- Ada, Oklahoma

State News

May 27, 2014

Rain delays harvest of drought-damaged wheat crop

Oklahoma City — In an ironic twist, the start of harvesting Oklahoma's drought-damaged wheat crop has been delayed by rain.

The harvest, which is expected to be the worst yield in more than 50 years, began Thursday near Frederick in Tillman County, The Oklahoman reported. But Friday storms brought rain that delayed the harvest and was too late to help the area's wheat fields, according to Mike Cassidy, co-owner of the grain elevator company Cassidy Grain in Frederick.

The U.S. Department of Agriculture estimates this year's wheat crop yield in Oklahoma will be 62.7 million bushels, down 41 percent from last year, with an average yield of 19 bushels per acre.

If the prediction is correct, it will be the worst wheat crop in the state since 1957 when 43 million bushels were harvested, said Mike Schulte, executive director of the Oklahoma Wheat Commission.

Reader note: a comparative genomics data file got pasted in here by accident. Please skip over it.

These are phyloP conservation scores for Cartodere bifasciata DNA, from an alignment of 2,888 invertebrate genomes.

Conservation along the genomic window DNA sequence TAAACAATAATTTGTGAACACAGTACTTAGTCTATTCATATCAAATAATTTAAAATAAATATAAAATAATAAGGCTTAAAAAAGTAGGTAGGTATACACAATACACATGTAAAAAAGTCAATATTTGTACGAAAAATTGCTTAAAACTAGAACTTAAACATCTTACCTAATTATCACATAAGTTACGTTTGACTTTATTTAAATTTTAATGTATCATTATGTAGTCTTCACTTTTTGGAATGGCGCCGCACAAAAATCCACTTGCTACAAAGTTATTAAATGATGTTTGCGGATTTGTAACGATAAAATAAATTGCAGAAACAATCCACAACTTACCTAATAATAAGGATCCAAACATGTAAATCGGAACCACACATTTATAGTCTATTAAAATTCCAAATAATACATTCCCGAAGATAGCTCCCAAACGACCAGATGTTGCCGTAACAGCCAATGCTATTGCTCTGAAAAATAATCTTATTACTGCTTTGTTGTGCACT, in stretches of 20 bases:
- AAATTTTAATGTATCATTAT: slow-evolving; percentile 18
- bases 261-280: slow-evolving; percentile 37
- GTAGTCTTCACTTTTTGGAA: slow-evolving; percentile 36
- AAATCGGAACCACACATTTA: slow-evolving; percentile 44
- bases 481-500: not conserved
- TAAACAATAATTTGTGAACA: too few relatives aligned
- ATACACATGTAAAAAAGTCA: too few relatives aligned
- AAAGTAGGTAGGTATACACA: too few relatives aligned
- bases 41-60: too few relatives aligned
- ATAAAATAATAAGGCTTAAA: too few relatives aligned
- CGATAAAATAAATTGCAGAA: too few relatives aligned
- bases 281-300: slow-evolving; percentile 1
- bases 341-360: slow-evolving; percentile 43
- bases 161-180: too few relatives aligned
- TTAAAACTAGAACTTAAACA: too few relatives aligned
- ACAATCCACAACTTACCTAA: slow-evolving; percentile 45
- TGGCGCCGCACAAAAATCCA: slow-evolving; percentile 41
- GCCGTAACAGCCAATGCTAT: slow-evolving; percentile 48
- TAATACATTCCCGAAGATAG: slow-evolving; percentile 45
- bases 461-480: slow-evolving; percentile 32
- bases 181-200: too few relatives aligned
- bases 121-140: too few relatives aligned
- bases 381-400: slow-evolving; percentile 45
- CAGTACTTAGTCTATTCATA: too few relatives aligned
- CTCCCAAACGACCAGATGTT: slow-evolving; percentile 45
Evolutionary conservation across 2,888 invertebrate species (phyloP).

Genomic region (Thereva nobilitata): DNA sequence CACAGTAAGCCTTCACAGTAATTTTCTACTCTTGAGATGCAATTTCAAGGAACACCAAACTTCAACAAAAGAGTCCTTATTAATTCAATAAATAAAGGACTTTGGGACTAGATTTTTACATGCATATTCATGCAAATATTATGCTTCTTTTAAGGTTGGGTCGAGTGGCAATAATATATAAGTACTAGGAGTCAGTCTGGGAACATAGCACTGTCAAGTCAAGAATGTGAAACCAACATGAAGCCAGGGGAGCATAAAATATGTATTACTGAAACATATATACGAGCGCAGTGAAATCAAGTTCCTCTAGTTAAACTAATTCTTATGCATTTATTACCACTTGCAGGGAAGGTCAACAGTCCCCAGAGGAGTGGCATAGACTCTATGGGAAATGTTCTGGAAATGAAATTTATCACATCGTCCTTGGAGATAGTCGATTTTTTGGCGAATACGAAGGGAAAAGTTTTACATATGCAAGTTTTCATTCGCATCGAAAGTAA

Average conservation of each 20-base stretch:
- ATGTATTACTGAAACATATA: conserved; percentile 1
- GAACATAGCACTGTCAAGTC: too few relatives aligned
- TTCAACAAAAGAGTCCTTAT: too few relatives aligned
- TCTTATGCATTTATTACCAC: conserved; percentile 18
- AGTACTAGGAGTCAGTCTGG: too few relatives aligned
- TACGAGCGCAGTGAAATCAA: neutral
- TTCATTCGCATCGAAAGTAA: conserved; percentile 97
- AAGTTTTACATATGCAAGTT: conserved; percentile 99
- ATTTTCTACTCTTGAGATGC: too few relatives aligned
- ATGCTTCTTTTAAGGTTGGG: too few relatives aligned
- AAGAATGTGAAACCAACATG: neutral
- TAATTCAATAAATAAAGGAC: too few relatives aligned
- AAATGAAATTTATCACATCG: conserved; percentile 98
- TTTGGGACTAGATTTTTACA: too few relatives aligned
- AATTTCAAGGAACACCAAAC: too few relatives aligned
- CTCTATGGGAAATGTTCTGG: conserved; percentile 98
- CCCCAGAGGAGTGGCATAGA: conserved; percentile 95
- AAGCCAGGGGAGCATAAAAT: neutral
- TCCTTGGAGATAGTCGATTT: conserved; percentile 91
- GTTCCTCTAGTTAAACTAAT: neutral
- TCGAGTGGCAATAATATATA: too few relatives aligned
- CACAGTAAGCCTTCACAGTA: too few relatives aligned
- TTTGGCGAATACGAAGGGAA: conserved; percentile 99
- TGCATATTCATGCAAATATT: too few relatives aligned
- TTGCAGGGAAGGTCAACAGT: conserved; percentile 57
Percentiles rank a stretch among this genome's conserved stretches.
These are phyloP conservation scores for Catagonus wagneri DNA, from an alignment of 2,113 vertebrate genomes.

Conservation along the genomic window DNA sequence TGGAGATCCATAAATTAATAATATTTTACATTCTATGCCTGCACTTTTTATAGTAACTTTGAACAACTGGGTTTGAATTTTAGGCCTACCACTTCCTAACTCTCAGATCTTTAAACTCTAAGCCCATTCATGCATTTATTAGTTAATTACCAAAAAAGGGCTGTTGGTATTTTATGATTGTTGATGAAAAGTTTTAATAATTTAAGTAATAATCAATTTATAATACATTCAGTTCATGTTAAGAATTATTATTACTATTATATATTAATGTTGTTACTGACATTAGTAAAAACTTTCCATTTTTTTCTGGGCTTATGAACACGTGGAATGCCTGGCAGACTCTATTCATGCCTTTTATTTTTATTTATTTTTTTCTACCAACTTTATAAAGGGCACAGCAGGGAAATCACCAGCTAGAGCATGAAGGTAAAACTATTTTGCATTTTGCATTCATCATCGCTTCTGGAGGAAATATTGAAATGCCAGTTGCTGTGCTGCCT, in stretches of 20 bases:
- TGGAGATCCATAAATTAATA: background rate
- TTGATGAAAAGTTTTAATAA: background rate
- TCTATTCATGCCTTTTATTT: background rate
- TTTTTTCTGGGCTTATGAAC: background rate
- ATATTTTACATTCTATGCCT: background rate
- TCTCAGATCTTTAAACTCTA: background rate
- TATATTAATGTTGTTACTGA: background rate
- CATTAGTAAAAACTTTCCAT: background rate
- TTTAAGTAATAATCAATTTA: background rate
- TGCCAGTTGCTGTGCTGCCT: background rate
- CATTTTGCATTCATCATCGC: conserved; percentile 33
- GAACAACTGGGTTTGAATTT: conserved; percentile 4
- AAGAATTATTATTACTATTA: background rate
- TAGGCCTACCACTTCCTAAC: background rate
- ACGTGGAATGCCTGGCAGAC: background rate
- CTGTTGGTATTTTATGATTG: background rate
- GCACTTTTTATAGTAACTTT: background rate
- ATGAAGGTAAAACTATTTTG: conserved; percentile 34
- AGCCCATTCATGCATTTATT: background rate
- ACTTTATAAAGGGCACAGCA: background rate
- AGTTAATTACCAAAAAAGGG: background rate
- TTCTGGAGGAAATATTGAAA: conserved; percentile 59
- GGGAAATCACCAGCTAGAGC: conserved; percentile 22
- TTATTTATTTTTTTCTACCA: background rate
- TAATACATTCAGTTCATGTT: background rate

"We have been in this drought period for the past five years, and there are concerns that the potential exists for us to repeat this pattern next year," Schulte said.

The one field that Cassidy saw had been completely harvested yielded just nine bushels per acre, he said. A late freeze in April and continuing drought conditions have been particularly hard on the crop in the southwestern part of the state, so much of it likely will be used to feed livestock.

"Most of the acres here will either be grazed out or baled up for hay and insurance," Cassidy said.

In northern Oklahoma, the harvest won't begin for about another week.

Near Burlington in Alfalfa County, farmer Keith Kisling said he believes this year's crop will be the poorest he's harvested in 45 years of farming.

"I can't remember the last time we had half an inch of rain at one time," Kisling said, adding that he will have to rely on his federal crop insurance, and hopes for a better harvest in 2015.

"There won't be any money to be made, but maybe enough to survive and get another crop next year," he said.

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